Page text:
Restaurants in Chicago
Chicago restaurants reflect the city’s diversity and richness: deep-dish pizza, hot dogs piled high with fixins’, restaurants helmed by celebrity chefs, and entire neighborhoods dedicated to certain culinary delights, like Greektown and Chinatown. For an unmatched view of the Chicago waterfront, try Riva on the Navy Pier. Their menu includes classic seafood dishes like oysters, lobster corn bisque and crab cakes, as well as a selection of steaks and a number of modern twists on traditional dishes. The food is matched only by the incredible view of Chicago’s skyline.
The Michelin-starred Allium Chicago, a foodie favorite, is a classically American dining experience for a classically American city – with a farm-to-table twist. The establishment serves up menus inspired by Chicago’s local markets – seasonal vegetables and cheeses, an assortment of local meats, and Chicago classics like the Chicago Style Hot Dog with “homemade everything.” Chicago restaurants are also indebted to the lunch counter scene of the 1960s; for a taste of that old vibe, visit Paul Kahan’s Blackbird Dining Room. This Chicago restaurant merges minimalism with farm-fresh dining for an unforgettable experience.
Food and science converge at Moto, a “molecular tasting room” set among the warehouses of Fulton Market.
With a book like Takashi's Noodles under his belt, it makes sense to assume that chef Takashi Yagihashi knows his way around a noodle, whether its the Asian pan variety or Wisconsin-style mac & cheese.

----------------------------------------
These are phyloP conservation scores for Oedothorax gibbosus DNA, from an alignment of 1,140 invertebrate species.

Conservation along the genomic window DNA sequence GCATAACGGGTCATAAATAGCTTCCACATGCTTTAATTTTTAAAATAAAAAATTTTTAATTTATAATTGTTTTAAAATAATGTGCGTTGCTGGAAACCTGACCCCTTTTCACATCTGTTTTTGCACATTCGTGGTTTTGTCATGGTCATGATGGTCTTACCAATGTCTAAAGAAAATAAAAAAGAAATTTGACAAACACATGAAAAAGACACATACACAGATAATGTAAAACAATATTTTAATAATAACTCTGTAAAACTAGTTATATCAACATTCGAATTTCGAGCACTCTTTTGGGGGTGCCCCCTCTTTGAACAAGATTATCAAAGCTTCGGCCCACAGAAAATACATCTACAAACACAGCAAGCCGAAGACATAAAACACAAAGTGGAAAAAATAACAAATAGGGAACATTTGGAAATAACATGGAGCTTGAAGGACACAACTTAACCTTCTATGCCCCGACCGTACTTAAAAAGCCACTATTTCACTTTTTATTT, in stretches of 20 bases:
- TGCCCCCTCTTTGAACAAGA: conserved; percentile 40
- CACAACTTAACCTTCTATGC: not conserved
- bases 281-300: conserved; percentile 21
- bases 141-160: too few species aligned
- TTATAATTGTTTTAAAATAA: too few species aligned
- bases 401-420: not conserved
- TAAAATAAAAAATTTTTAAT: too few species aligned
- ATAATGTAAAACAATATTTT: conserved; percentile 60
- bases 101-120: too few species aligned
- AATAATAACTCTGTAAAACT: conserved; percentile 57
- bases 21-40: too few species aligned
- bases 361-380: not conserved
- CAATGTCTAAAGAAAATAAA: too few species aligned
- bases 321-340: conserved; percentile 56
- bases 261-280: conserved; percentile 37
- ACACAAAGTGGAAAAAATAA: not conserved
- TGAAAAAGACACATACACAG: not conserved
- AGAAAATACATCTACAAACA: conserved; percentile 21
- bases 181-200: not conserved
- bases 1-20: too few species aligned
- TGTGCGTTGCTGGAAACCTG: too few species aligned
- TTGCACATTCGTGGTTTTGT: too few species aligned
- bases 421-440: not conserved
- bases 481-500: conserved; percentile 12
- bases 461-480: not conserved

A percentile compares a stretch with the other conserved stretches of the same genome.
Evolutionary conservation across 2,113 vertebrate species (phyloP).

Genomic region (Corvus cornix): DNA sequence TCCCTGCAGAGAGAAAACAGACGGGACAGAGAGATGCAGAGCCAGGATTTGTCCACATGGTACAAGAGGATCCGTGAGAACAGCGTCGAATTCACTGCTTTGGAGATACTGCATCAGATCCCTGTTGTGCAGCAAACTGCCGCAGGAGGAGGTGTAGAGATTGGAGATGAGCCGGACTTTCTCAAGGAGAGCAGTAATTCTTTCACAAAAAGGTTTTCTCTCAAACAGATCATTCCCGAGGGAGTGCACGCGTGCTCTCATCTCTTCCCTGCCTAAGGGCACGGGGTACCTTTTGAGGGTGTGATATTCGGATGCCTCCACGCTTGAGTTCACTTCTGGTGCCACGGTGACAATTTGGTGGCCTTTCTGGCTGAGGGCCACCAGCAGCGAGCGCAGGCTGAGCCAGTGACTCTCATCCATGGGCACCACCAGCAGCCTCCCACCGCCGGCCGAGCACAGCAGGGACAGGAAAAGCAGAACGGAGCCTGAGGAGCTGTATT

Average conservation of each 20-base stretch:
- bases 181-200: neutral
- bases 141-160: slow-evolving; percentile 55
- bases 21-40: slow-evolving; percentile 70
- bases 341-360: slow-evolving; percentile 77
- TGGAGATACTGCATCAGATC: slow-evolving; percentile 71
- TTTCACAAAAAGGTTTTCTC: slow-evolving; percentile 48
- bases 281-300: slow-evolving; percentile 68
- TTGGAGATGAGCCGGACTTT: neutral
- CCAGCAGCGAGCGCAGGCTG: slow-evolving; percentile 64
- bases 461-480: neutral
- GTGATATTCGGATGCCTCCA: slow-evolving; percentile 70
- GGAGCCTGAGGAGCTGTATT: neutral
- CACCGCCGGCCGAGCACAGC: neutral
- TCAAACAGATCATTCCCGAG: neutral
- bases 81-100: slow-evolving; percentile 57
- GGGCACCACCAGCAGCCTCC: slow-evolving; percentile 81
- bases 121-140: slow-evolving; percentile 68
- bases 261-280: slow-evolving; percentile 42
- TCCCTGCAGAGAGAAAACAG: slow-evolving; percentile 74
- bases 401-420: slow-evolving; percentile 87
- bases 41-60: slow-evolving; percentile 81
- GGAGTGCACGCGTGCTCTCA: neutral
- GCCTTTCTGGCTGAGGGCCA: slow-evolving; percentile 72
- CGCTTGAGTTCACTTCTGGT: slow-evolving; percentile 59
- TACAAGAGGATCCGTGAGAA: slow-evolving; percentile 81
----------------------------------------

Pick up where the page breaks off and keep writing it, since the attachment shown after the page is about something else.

Located in Lincoln Park, this restaurant produces modern seafood that draws flavors from Japan to Maine. Inside the dining room, white leather chairs contrast Macassar ebony tables, while glass panels and stainless steel cable screens separate spaces.
Leaving her job as a CPA to go to culinary school led Lisa Santos to open this half café, half specialty grocery store in Lakeview back in 2003.
Housed in the space that was formerly Mister Kelley’s, a nightclub that hosted performances by such artists as Frank Sinatra and Billie Holiday, Gibsons Steakhouse is still frequented by A-list guests, as evidenced by the autographed photos lining the wood-paneled walls.
Upon entering this modern Japanese restaurant, patrons are wowed by a Jeffrey Beers-designed interior adorned with a water wall, oversize mirrors, red leather chairs, and an undulating wooden ceiling hung with copper chandeliers.
Inside an unassuming storefront on Chicago Avenue sits one of the city’s favorite bakeries, Hoosier Mama Pie Company.
Immortalized by the 1970’s Saturday Night Live skit in which a short-order cook (John Belushi) screamed “Cheezborger! Cheezborger! No fries, cheeps!
On a wood plank sign, colorful markers advertising authentic Costa Rican dishes welcome visitors to this family-owned café in Bucktown.
Right off Dearborn St and acting restaurant of the Blake Hotel, the Custom House is focused on using farm fresh, seasonal ingredients for its New American cuisine.
Once a personal chef to Oprah Winfrey, chef Art Smith opened his Table Fifty-Two inside the historic 19th century carriage house of the Biggs Mansion. The Northside restaurant features two stories and rustic décor that includes an open-hearth oven and a pressed copper ceiling.